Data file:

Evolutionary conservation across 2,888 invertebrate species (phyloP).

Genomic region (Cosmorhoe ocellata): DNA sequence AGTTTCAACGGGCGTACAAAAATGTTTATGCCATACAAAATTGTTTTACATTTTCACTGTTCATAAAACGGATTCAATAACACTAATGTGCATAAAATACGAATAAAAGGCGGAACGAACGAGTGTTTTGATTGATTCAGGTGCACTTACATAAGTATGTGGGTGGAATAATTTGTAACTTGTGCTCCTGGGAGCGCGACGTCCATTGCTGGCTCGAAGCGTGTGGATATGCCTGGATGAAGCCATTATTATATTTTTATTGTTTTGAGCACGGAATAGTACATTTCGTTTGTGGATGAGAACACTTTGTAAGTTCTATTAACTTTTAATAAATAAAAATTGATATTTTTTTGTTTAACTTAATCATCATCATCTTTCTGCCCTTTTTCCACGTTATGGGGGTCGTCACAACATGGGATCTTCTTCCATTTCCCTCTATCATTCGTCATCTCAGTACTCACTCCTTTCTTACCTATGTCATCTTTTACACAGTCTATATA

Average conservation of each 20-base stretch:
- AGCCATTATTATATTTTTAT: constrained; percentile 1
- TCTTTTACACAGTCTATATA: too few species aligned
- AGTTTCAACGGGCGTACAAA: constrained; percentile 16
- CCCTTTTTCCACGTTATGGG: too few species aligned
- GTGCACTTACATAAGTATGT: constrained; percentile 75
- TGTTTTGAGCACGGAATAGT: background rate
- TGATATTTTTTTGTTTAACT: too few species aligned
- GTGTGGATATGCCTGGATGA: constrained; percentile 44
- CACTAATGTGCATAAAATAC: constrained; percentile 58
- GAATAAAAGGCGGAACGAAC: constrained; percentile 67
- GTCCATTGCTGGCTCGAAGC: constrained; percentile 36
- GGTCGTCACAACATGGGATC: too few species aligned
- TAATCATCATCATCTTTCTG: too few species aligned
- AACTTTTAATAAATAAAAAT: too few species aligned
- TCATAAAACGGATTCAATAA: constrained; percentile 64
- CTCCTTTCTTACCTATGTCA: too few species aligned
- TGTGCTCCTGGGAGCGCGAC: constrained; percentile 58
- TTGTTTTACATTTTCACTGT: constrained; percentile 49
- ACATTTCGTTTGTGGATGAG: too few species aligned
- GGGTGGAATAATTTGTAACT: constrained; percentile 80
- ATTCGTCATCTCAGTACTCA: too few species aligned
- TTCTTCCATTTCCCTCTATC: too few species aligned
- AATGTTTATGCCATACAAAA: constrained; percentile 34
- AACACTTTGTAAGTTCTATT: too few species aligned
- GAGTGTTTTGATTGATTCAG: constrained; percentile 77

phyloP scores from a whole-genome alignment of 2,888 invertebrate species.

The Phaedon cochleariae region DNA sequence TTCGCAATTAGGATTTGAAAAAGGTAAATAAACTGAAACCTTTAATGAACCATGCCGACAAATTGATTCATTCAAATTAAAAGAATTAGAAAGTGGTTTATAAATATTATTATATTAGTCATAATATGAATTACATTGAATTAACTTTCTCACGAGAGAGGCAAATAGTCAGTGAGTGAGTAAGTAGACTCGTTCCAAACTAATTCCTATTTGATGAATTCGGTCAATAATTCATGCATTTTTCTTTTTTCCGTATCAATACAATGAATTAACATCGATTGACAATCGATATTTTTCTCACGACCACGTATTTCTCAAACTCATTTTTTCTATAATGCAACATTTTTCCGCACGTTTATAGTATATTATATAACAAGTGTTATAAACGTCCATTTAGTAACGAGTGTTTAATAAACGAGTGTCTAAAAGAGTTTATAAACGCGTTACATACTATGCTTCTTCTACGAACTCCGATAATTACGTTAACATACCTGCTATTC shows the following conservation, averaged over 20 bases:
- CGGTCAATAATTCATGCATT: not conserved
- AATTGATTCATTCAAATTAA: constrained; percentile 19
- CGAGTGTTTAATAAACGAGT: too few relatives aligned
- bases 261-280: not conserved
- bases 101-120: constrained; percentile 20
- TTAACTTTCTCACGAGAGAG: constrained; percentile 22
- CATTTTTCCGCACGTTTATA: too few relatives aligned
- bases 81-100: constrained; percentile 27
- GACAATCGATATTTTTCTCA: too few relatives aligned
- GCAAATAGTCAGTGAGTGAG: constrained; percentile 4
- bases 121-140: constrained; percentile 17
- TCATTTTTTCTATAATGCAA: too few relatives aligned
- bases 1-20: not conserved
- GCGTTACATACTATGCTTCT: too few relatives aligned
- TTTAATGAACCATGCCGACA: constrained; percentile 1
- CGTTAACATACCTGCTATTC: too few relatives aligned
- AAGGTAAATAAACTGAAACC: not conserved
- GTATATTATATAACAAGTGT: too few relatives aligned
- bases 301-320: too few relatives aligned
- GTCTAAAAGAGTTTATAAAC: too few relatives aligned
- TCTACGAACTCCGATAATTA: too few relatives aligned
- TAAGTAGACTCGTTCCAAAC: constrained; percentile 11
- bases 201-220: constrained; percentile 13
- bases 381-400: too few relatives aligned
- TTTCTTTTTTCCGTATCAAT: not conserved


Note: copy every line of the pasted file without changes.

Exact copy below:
Evolutionary conservation across 2,888 invertebrate species (phyloP).

Genomic region (Cosmorhoe ocellata): DNA sequence AGTTTCAACGGGCGTACAAAAATGTTTATGCCATACAAAATTGTTTTACATTTTCACTGTTCATAAAACGGATTCAATAACACTAATGTGCATAAAATACGAATAAAAGGCGGAACGAACGAGTGTTTTGATTGATTCAGGTGCACTTACATAAGTATGTGGGTGGAATAATTTGTAACTTGTGCTCCTGGGAGCGCGACGTCCATTGCTGGCTCGAAGCGTGTGGATATGCCTGGATGAAGCCATTATTATATTTTTATTGTTTTGAGCACGGAATAGTACATTTCGTTTGTGGATGAGAACACTTTGTAAGTTCTATTAACTTTTAATAAATAAAAATTGATATTTTTTTGTTTAACTTAATCATCATCATCTTTCTGCCCTTTTTCCACGTTATGGGGGTCGTCACAACATGGGATCTTCTTCCATTTCCCTCTATCATTCGTCATCTCAGTACTCACTCCTTTCTTACCTATGTCATCTTTTACACAGTCTATATA

Average conservation of each 20-base stretch:
- AGCCATTATTATATTTTTAT: constrained; percentile 1
- TCTTTTACACAGTCTATATA: too few species aligned
- AGTTTCAACGGGCGTACAAA: constrained; percentile 16
- CCCTTTTTCCACGTTATGGG: too few species aligned
- GTGCACTTACATAAGTATGT: constrained; percentile 75
- TGTTTTGAGCACGGAATAGT: background rate
- TGATATTTTTTTGTTTAACT: too few species aligned
- GTGTGGATATGCCTGGATGA: constrained; percentile 44
- CACTAATGTGCATAAAATAC: constrained; percentile 58
- GAATAAAAGGCGGAACGAAC: constrained; percentile 67
- GTCCATTGCTGGCTCGAAGC: constrained; percentile 36
- GGTCGTCACAACATGGGATC: too few species aligned
- TAATCATCATCATCTTTCTG: too few species aligned
- AACTTTTAATAAATAAAAAT: too few species aligned
- TCATAAAACGGATTCAATAA: constrained; percentile 64
- CTCCTTTCTTACCTATGTCA: too few species aligned
- TGTGCTCCTGGGAGCGCGAC: constrained; percentile 58
- TTGTTTTACATTTTCACTGT: constrained; percentile 49
- ACATTTCGTTTGTGGATGAG: too few species aligned
- GGGTGGAATAATTTGTAACT: constrained; percentile 80
- ATTCGTCATCTCAGTACTCA: too few species aligned
- TTCTTCCATTTCCCTCTATC: too few species aligned
- AATGTTTATGCCATACAAAA: constrained; percentile 34
- AACACTTTGTAAGTTCTATT: too few species aligned
- GAGTGTTTTGATTGATTCAG: constrained; percentile 77

phyloP scores from a whole-genome alignment of 2,888 invertebrate species.

The Phaedon cochleariae region DNA sequence TTCGCAATTAGGATTTGAAAAAGGTAAATAAACTGAAACCTTTAATGAACCATGCCGACAAATTGATTCATTCAAATTAAAAGAATTAGAAAGTGGTTTATAAATATTATTATATTAGTCATAATATGAATTACATTGAATTAACTTTCTCACGAGAGAGGCAAATAGTCAGTGAGTGAGTAAGTAGACTCGTTCCAAACTAATTCCTATTTGATGAATTCGGTCAATAATTCATGCATTTTTCTTTTTTCCGTATCAATACAATGAATTAACATCGATTGACAATCGATATTTTTCTCACGACCACGTATTTCTCAAACTCATTTTTTCTATAATGCAACATTTTTCCGCACGTTTATAGTATATTATATAACAAGTGTTATAAACGTCCATTTAGTAACGAGTGTTTAATAAACGAGTGTCTAAAAGAGTTTATAAACGCGTTACATACTATGCTTCTTCTACGAACTCCGATAATTACGTTAACATACCTGCTATTC shows the following conservation, averaged over 20 bases:
- CGGTCAATAATTCATGCATT: not conserved
- AATTGATTCATTCAAATTAA: constrained; percentile 19
- CGAGTGTTTAATAAACGAGT: too few relatives aligned
- bases 261-280: not conserved
- bases 101-120: constrained; percentile 20
- TTAACTTTCTCACGAGAGAG: constrained; percentile 22
- CATTTTTCCGCACGTTTATA: too few relatives aligned
- bases 81-100: constrained; percentile 27
- GACAATCGATATTTTTCTCA: too few relatives aligned
- GCAAATAGTCAGTGAGTGAG: constrained; percentile 4
- bases 121-140: constrained; percentile 17
- TCATTTTTTCTATAATGCAA: too few relatives aligned
- bases 1-20: not conserved
- GCGTTACATACTATGCTTCT: too few relatives aligned
- TTTAATGAACCATGCCGACA: constrained; percentile 1
- CGTTAACATACCTGCTATTC: too few relatives aligned
- AAGGTAAATAAACTGAAACC: not conserved
- GTATATTATATAACAAGTGT: too few relatives aligned
- bases 301-320: too few relatives aligned
- GTCTAAAAGAGTTTATAAAC: too few relatives aligned
- TCTACGAACTCCGATAATTA: too few relatives aligned
- TAAGTAGACTCGTTCCAAAC: constrained; percentile 11
- bases 201-220: constrained; percentile 13
- bases 381-400: too few relatives aligned
- TTTCTTTTTTCCGTATCAAT: not conserved